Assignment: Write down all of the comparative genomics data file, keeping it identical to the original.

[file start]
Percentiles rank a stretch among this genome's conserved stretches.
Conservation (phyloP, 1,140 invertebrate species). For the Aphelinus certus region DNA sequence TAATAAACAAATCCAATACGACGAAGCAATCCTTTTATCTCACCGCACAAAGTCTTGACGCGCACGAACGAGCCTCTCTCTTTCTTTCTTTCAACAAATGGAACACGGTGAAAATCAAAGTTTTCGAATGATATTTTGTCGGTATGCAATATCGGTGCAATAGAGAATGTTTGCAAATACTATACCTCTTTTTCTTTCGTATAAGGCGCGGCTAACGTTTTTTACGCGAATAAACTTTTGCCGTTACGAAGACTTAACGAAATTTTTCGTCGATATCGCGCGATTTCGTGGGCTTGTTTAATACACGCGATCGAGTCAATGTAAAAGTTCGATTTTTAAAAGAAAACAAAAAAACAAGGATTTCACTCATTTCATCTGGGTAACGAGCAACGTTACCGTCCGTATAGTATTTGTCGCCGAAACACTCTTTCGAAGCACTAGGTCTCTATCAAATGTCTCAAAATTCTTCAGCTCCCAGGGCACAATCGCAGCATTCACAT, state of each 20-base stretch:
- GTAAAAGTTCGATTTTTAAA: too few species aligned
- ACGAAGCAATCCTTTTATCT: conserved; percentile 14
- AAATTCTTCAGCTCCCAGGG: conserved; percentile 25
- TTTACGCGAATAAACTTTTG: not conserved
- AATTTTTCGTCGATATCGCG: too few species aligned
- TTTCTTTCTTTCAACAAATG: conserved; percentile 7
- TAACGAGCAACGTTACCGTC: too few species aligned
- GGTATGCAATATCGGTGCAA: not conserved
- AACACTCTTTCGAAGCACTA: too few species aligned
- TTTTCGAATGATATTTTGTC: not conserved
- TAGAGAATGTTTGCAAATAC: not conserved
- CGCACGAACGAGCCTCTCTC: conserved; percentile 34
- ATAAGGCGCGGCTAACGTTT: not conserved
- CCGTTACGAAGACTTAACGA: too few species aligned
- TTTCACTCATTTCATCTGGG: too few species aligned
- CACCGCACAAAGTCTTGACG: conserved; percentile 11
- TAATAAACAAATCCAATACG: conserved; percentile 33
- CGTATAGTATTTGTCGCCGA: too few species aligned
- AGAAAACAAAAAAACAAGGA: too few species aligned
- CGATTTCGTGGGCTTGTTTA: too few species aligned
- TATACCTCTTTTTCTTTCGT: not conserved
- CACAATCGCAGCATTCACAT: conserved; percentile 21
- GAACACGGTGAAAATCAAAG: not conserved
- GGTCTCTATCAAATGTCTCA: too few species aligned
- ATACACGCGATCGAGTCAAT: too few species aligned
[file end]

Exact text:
Percentiles rank a stretch among this genome's conserved stretches.
Conservation (phyloP, 1,140 invertebrate species). For the Aphelinus certus region DNA sequence TAATAAACAAATCCAATACGACGAAGCAATCCTTTTATCTCACCGCACAAAGTCTTGACGCGCACGAACGAGCCTCTCTCTTTCTTTCTTTCAACAAATGGAACACGGTGAAAATCAAAGTTTTCGAATGATATTTTGTCGGTATGCAATATCGGTGCAATAGAGAATGTTTGCAAATACTATACCTCTTTTTCTTTCGTATAAGGCGCGGCTAACGTTTTTTACGCGAATAAACTTTTGCCGTTACGAAGACTTAACGAAATTTTTCGTCGATATCGCGCGATTTCGTGGGCTTGTTTAATACACGCGATCGAGTCAATGTAAAAGTTCGATTTTTAAAAGAAAACAAAAAAACAAGGATTTCACTCATTTCATCTGGGTAACGAGCAACGTTACCGTCCGTATAGTATTTGTCGCCGAAACACTCTTTCGAAGCACTAGGTCTCTATCAAATGTCTCAAAATTCTTCAGCTCCCAGGGCACAATCGCAGCATTCACAT, state of each 20-base stretch:
- GTAAAAGTTCGATTTTTAAA: too few species aligned
- ACGAAGCAATCCTTTTATCT: conserved; percentile 14
- AAATTCTTCAGCTCCCAGGG: conserved; percentile 25
- TTTACGCGAATAAACTTTTG: not conserved
- AATTTTTCGTCGATATCGCG: too few species aligned
- TTTCTTTCTTTCAACAAATG: conserved; percentile 7
- TAACGAGCAACGTTACCGTC: too few species aligned
- GGTATGCAATATCGGTGCAA: not conserved
- AACACTCTTTCGAAGCACTA: too few species aligned
- TTTTCGAATGATATTTTGTC: not conserved
- TAGAGAATGTTTGCAAATAC: not conserved
- CGCACGAACGAGCCTCTCTC: conserved; percentile 34
- ATAAGGCGCGGCTAACGTTT: not conserved
- CCGTTACGAAGACTTAACGA: too few species aligned
- TTTCACTCATTTCATCTGGG: too few species aligned
- CACCGCACAAAGTCTTGACG: conserved; percentile 11
- TAATAAACAAATCCAATACG: conserved; percentile 33
- CGTATAGTATTTGTCGCCGA: too few species aligned
- AGAAAACAAAAAAACAAGGA: too few species aligned
- CGATTTCGTGGGCTTGTTTA: too few species aligned
- TATACCTCTTTTTCTTTCGT: not conserved
- CACAATCGCAGCATTCACAT: conserved; percentile 21
- GAACACGGTGAAAATCAAAG: not conserved
- GGTCTCTATCAAATGTCTCA: too few species aligned
- ATACACGCGATCGAGTCAAT: too few species aligned